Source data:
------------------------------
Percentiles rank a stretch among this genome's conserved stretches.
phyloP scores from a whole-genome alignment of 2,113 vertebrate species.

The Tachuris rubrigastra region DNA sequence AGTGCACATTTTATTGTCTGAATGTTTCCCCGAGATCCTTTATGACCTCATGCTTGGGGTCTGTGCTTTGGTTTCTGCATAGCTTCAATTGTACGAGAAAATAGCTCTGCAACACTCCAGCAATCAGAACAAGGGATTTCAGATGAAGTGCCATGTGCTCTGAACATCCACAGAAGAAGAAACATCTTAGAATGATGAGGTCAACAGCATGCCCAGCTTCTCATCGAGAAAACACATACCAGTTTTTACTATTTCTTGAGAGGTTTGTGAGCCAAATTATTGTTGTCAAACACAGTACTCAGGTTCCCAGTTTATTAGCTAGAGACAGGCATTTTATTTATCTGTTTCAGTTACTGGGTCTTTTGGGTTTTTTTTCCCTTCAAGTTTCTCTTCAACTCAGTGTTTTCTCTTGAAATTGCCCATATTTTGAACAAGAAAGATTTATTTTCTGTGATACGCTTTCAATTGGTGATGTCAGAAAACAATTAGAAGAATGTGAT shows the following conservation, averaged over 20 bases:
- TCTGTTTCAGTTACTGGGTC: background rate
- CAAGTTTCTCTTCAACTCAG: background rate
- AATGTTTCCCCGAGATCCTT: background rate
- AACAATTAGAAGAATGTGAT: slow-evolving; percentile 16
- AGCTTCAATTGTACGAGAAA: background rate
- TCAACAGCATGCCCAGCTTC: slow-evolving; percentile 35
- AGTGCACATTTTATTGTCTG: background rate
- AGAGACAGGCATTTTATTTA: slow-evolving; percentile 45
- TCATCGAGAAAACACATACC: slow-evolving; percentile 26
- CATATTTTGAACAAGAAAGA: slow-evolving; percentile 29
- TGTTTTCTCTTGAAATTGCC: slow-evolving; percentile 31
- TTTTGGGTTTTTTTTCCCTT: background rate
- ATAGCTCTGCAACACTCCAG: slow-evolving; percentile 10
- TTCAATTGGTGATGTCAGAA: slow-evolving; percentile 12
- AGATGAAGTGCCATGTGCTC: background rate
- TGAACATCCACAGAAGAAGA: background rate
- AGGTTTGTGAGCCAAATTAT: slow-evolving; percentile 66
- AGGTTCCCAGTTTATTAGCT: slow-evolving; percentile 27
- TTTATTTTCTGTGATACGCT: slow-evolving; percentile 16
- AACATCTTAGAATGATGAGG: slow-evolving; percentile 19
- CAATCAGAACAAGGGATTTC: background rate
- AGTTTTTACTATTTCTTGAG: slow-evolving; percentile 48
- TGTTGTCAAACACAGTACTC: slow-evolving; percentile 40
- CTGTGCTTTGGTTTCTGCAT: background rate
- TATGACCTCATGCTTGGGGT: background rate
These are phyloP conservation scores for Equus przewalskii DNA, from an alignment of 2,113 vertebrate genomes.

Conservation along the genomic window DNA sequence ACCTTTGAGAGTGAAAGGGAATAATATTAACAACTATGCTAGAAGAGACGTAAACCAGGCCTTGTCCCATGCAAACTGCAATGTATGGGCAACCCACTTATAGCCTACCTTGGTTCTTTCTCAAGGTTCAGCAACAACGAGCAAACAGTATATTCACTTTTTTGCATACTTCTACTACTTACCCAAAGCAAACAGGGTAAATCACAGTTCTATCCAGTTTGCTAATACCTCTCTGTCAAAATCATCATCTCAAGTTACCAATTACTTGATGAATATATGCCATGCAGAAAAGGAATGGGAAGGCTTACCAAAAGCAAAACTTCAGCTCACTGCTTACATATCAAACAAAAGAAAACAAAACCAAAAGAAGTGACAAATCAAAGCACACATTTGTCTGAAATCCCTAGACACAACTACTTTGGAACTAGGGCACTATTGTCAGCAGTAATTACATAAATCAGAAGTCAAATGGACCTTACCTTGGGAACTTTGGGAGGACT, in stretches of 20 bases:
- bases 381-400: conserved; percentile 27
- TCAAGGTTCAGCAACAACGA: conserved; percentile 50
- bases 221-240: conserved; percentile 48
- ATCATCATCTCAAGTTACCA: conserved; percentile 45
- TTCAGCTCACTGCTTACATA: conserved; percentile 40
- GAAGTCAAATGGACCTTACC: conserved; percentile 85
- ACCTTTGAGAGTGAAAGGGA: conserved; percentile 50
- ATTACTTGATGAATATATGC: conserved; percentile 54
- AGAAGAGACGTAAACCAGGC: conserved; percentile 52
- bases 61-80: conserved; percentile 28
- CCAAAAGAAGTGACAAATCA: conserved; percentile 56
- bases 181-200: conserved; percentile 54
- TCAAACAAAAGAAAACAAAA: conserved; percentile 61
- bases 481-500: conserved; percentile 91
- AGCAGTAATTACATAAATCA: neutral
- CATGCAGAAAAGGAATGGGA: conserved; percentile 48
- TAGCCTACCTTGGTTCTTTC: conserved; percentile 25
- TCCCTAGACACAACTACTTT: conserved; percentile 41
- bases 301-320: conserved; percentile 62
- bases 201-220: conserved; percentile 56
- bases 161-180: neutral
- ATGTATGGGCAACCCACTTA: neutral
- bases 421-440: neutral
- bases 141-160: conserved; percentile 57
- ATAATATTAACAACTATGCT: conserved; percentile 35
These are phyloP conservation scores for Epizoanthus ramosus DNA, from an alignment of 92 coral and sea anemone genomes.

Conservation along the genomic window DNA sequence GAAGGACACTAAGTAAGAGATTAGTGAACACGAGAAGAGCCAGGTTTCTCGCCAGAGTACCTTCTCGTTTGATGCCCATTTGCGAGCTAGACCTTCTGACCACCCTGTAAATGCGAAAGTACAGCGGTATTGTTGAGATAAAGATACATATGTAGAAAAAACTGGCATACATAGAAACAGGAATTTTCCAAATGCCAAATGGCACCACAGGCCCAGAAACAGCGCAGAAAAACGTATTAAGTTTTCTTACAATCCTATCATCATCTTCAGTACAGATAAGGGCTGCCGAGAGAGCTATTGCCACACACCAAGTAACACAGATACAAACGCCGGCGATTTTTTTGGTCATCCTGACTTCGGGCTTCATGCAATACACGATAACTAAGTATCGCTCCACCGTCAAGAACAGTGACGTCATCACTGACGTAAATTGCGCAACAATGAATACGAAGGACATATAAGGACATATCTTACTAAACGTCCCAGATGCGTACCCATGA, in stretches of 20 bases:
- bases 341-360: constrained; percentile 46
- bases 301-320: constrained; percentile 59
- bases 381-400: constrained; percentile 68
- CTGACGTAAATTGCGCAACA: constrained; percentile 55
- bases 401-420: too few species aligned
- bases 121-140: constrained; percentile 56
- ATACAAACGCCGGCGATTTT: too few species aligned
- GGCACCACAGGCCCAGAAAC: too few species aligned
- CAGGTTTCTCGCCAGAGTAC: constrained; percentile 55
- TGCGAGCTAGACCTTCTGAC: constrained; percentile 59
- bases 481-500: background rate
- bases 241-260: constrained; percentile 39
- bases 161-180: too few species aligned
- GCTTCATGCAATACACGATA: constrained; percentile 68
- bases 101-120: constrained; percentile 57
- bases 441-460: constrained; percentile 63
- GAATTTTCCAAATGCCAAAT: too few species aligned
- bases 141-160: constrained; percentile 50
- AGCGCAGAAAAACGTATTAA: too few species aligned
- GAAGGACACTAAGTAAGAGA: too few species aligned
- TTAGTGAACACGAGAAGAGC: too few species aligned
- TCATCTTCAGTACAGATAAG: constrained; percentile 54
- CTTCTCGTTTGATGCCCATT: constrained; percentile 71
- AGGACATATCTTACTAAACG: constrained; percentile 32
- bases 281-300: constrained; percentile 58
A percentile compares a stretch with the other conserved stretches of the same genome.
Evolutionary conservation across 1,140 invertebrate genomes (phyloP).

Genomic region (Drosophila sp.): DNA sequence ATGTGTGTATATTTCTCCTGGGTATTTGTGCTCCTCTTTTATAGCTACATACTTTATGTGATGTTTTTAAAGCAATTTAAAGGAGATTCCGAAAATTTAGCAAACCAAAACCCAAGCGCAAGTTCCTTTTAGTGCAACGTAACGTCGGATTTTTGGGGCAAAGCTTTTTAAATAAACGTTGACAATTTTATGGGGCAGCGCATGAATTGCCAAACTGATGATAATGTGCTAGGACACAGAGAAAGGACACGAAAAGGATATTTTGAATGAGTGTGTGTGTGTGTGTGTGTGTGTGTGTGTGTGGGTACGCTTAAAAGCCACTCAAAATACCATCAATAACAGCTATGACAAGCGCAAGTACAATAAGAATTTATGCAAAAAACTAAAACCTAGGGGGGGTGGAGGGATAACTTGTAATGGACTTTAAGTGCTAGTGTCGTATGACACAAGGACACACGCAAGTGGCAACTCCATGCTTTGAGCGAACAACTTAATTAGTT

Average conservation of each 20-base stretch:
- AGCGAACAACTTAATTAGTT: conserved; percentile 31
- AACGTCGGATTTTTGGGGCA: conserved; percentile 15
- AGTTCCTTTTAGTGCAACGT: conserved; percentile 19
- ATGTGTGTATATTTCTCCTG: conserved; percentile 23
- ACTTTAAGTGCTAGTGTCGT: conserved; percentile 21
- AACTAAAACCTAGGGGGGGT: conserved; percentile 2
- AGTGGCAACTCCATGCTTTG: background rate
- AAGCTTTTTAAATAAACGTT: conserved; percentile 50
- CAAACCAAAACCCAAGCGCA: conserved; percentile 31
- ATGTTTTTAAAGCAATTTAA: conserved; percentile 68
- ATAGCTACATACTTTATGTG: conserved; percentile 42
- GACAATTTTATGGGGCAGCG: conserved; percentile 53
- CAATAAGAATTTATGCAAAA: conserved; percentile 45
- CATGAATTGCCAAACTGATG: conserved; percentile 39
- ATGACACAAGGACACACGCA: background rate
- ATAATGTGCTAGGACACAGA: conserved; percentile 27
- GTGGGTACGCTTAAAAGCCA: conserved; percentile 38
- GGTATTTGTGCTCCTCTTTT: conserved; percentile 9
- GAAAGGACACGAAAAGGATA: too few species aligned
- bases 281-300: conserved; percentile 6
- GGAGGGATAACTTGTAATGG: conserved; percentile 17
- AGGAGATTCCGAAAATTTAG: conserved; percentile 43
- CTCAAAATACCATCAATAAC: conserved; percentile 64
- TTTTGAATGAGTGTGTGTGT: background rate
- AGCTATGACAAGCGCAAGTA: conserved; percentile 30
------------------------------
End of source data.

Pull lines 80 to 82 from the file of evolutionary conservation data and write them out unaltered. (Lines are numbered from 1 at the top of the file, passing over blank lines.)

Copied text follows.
- CTTCTCGTTTGATGCCCATT: constrained; percentile 71
- AGGACATATCTTACTAAACG: constrained; percentile 32
- bases 281-300: constrained; percentile 58